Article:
Inquisitive, Playful, Bold, Friendly
- Height6-7 in
- Weight3-7 lbs
- Lifespan12-16 years
Pomeranians — also known as Poms or Pom Poms are globally renowned for their beauty and strong character. This breed originated from a historical region called Pomerania, located on the southern shore of the Baltic Sea in Central Europe, between Poland and Germany. Pomeranians descend from larger sled-pulling Arctic breeds and are close relatives to the American Eskimo Dog, the German Spitz and the Samoyed. Pomeranians are the smallest of the Spitz breeds. These dogs were primarily bred for herding, guarding and protecting livestock. Pomeranians also made excellent companion dogs which they’re commonly used for today. The Pomeranian was officially recognized by the American Kennel Club (AKC) in 1888.
Pomeranians are fluffy little dogs from the toy category. Pom’s typically weigh between 3-7 pounds and can grow to be 6-7 inches in height. Pomeranians are square-proportioned, with a fox-like face, small triangle-shaped ears and a fluffy tail that curls over their back.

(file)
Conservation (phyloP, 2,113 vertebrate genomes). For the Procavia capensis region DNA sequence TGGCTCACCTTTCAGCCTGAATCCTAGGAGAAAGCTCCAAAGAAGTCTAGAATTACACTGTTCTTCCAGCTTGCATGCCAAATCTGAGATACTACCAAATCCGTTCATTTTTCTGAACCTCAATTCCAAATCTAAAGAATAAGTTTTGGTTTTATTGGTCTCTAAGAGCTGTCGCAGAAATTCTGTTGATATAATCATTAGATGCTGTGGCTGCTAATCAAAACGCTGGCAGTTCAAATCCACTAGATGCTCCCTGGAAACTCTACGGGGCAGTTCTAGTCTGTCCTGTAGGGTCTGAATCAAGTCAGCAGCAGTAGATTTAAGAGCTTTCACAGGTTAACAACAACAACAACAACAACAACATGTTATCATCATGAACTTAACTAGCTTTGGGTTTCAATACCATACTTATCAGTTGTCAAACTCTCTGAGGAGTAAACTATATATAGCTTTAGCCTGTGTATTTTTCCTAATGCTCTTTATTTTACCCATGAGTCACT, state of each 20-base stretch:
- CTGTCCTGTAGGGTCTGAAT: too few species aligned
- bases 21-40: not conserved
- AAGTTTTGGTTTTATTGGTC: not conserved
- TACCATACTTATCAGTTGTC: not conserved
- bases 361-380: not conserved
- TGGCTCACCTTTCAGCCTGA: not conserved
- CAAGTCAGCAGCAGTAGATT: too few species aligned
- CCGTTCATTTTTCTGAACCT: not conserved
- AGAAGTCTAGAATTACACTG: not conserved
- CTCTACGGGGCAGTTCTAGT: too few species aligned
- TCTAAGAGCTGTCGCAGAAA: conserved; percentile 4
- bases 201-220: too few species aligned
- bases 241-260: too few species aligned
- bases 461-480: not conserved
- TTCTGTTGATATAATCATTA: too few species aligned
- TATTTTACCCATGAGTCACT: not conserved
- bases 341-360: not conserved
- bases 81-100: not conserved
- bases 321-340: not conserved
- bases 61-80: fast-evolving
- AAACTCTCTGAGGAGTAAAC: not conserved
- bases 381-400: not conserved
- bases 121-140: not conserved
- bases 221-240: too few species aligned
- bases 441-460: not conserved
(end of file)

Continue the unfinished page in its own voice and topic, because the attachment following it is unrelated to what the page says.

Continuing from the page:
For a small dog, Pomeranians pack a lot of personality. These dogs are characterized as curious, loyal, bold, intelligent, and feisty. Pomeranians are very playful and love to be the center of attention. They’re a great option for families with children who are old enough to respect and care for a dog.
Grooming Your Pomeranian
One of the most distinguishing features of the Pomeranian is their profuse double-coat. They have a fluffy outer coat and a short, dense inner coat. Pomeranians can have many different colour coats including black, brown, white, orange-red, cream or apricot colours with some parts of the body being darker than others.
Pom’s shed their puppy coat around the time they’re 4-6 months old. Adult Pomeranians will shed moderately throughout the year and will typically “blow” their coat during the spring and fall. It’s recommended that you brush your Pomeranian every 2-3 days to keep their coat healthy and shiny. Pomeranians also need regular nail trimming, ear cleaning and dental care.Give your dog a shinier coat with fresh food
Training & Exercise for Pomeranians